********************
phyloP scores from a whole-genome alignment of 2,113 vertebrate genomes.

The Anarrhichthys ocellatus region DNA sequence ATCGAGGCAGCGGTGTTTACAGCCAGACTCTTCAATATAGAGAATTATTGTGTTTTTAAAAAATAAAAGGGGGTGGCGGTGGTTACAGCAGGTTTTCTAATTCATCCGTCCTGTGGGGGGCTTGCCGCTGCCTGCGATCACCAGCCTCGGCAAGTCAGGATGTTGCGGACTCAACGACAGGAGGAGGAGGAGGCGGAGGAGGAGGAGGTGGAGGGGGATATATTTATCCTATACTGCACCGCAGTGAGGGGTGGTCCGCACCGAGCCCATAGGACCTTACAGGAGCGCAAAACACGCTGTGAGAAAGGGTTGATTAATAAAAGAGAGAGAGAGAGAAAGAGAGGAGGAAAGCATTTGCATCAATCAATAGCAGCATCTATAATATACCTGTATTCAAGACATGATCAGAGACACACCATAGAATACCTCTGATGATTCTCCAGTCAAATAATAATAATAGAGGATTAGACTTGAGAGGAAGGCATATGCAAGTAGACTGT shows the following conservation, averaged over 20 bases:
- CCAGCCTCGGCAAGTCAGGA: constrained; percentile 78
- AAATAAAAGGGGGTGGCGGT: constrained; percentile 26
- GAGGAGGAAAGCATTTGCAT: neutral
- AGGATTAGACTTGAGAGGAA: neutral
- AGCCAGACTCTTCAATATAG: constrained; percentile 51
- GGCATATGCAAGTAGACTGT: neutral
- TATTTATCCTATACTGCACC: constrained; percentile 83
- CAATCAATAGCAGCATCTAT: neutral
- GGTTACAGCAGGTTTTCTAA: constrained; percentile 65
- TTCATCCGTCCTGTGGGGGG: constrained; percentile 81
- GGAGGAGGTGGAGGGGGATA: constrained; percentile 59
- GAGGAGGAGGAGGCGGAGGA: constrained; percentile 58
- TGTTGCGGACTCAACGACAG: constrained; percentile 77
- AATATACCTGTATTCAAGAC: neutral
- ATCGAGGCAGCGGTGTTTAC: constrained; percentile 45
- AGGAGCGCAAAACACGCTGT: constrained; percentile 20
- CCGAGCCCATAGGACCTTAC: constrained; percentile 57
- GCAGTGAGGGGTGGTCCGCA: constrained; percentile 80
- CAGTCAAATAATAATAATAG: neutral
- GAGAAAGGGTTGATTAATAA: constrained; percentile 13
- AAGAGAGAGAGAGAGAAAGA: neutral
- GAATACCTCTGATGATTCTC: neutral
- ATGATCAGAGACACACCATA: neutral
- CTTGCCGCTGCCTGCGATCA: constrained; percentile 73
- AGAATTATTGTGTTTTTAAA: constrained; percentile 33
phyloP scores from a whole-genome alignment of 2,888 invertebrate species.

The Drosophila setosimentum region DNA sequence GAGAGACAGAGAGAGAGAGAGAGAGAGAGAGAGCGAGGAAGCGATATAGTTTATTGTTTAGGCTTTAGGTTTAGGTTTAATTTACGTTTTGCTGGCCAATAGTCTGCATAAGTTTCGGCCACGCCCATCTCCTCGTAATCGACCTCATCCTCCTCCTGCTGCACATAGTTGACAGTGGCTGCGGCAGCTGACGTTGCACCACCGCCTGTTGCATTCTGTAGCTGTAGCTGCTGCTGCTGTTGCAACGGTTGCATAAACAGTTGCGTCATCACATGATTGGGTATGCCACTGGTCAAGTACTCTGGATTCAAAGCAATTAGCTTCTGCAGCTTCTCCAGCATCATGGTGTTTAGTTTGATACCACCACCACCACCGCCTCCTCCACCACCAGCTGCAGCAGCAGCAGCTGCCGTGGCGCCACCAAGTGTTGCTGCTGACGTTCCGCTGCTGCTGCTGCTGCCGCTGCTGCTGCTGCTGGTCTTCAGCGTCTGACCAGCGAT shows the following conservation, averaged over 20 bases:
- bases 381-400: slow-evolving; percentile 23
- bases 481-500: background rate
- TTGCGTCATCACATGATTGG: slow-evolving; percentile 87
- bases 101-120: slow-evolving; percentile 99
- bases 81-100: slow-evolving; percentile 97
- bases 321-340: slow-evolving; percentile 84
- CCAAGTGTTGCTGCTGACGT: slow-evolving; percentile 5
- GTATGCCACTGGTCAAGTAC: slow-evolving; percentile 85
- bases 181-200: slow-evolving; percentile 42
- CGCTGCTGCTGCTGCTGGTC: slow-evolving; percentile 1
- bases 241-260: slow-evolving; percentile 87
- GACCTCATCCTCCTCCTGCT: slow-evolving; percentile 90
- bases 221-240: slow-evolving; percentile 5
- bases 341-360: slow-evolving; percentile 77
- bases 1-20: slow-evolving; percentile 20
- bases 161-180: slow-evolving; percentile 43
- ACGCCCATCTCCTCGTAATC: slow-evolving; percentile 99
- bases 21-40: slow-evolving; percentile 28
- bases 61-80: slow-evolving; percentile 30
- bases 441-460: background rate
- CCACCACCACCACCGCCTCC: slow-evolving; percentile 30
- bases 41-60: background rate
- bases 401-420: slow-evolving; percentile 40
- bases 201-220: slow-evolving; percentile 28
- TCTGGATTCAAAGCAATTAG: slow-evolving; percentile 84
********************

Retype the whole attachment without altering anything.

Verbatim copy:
phyloP scores from a whole-genome alignment of 2,113 vertebrate genomes.

The Anarrhichthys ocellatus region DNA sequence ATCGAGGCAGCGGTGTTTACAGCCAGACTCTTCAATATAGAGAATTATTGTGTTTTTAAAAAATAAAAGGGGGTGGCGGTGGTTACAGCAGGTTTTCTAATTCATCCGTCCTGTGGGGGGCTTGCCGCTGCCTGCGATCACCAGCCTCGGCAAGTCAGGATGTTGCGGACTCAACGACAGGAGGAGGAGGAGGCGGAGGAGGAGGAGGTGGAGGGGGATATATTTATCCTATACTGCACCGCAGTGAGGGGTGGTCCGCACCGAGCCCATAGGACCTTACAGGAGCGCAAAACACGCTGTGAGAAAGGGTTGATTAATAAAAGAGAGAGAGAGAGAAAGAGAGGAGGAAAGCATTTGCATCAATCAATAGCAGCATCTATAATATACCTGTATTCAAGACATGATCAGAGACACACCATAGAATACCTCTGATGATTCTCCAGTCAAATAATAATAATAGAGGATTAGACTTGAGAGGAAGGCATATGCAAGTAGACTGT shows the following conservation, averaged over 20 bases:
- CCAGCCTCGGCAAGTCAGGA: constrained; percentile 78
- AAATAAAAGGGGGTGGCGGT: constrained; percentile 26
- GAGGAGGAAAGCATTTGCAT: neutral
- AGGATTAGACTTGAGAGGAA: neutral
- AGCCAGACTCTTCAATATAG: constrained; percentile 51
- GGCATATGCAAGTAGACTGT: neutral
- TATTTATCCTATACTGCACC: constrained; percentile 83
- CAATCAATAGCAGCATCTAT: neutral
- GGTTACAGCAGGTTTTCTAA: constrained; percentile 65
- TTCATCCGTCCTGTGGGGGG: constrained; percentile 81
- GGAGGAGGTGGAGGGGGATA: constrained; percentile 59
- GAGGAGGAGGAGGCGGAGGA: constrained; percentile 58
- TGTTGCGGACTCAACGACAG: constrained; percentile 77
- AATATACCTGTATTCAAGAC: neutral
- ATCGAGGCAGCGGTGTTTAC: constrained; percentile 45
- AGGAGCGCAAAACACGCTGT: constrained; percentile 20
- CCGAGCCCATAGGACCTTAC: constrained; percentile 57
- GCAGTGAGGGGTGGTCCGCA: constrained; percentile 80
- CAGTCAAATAATAATAATAG: neutral
- GAGAAAGGGTTGATTAATAA: constrained; percentile 13
- AAGAGAGAGAGAGAGAAAGA: neutral
- GAATACCTCTGATGATTCTC: neutral
- ATGATCAGAGACACACCATA: neutral
- CTTGCCGCTGCCTGCGATCA: constrained; percentile 73
- AGAATTATTGTGTTTTTAAA: constrained; percentile 33
phyloP scores from a whole-genome alignment of 2,888 invertebrate species.

The Drosophila setosimentum region DNA sequence GAGAGACAGAGAGAGAGAGAGAGAGAGAGAGAGCGAGGAAGCGATATAGTTTATTGTTTAGGCTTTAGGTTTAGGTTTAATTTACGTTTTGCTGGCCAATAGTCTGCATAAGTTTCGGCCACGCCCATCTCCTCGTAATCGACCTCATCCTCCTCCTGCTGCACATAGTTGACAGTGGCTGCGGCAGCTGACGTTGCACCACCGCCTGTTGCATTCTGTAGCTGTAGCTGCTGCTGCTGTTGCAACGGTTGCATAAACAGTTGCGTCATCACATGATTGGGTATGCCACTGGTCAAGTACTCTGGATTCAAAGCAATTAGCTTCTGCAGCTTCTCCAGCATCATGGTGTTTAGTTTGATACCACCACCACCACCGCCTCCTCCACCACCAGCTGCAGCAGCAGCAGCTGCCGTGGCGCCACCAAGTGTTGCTGCTGACGTTCCGCTGCTGCTGCTGCTGCCGCTGCTGCTGCTGCTGGTCTTCAGCGTCTGACCAGCGAT shows the following conservation, averaged over 20 bases:
- bases 381-400: slow-evolving; percentile 23
- bases 481-500: background rate
- TTGCGTCATCACATGATTGG: slow-evolving; percentile 87
- bases 101-120: slow-evolving; percentile 99
- bases 81-100: slow-evolving; percentile 97
- bases 321-340: slow-evolving; percentile 84
- CCAAGTGTTGCTGCTGACGT: slow-evolving; percentile 5
- GTATGCCACTGGTCAAGTAC: slow-evolving; percentile 85
- bases 181-200: slow-evolving; percentile 42
- CGCTGCTGCTGCTGCTGGTC: slow-evolving; percentile 1
- bases 241-260: slow-evolving; percentile 87
- GACCTCATCCTCCTCCTGCT: slow-evolving; percentile 90
- bases 221-240: slow-evolving; percentile 5
- bases 341-360: slow-evolving; percentile 77
- bases 1-20: slow-evolving; percentile 20
- bases 161-180: slow-evolving; percentile 43
- ACGCCCATCTCCTCGTAATC: slow-evolving; percentile 99
- bases 21-40: slow-evolving; percentile 28
- bases 61-80: slow-evolving; percentile 30
- bases 441-460: background rate
- CCACCACCACCACCGCCTCC: slow-evolving; percentile 30
- bases 41-60: background rate
- bases 401-420: slow-evolving; percentile 40
- bases 201-220: slow-evolving; percentile 28
- TCTGGATTCAAAGCAATTAG: slow-evolving; percentile 84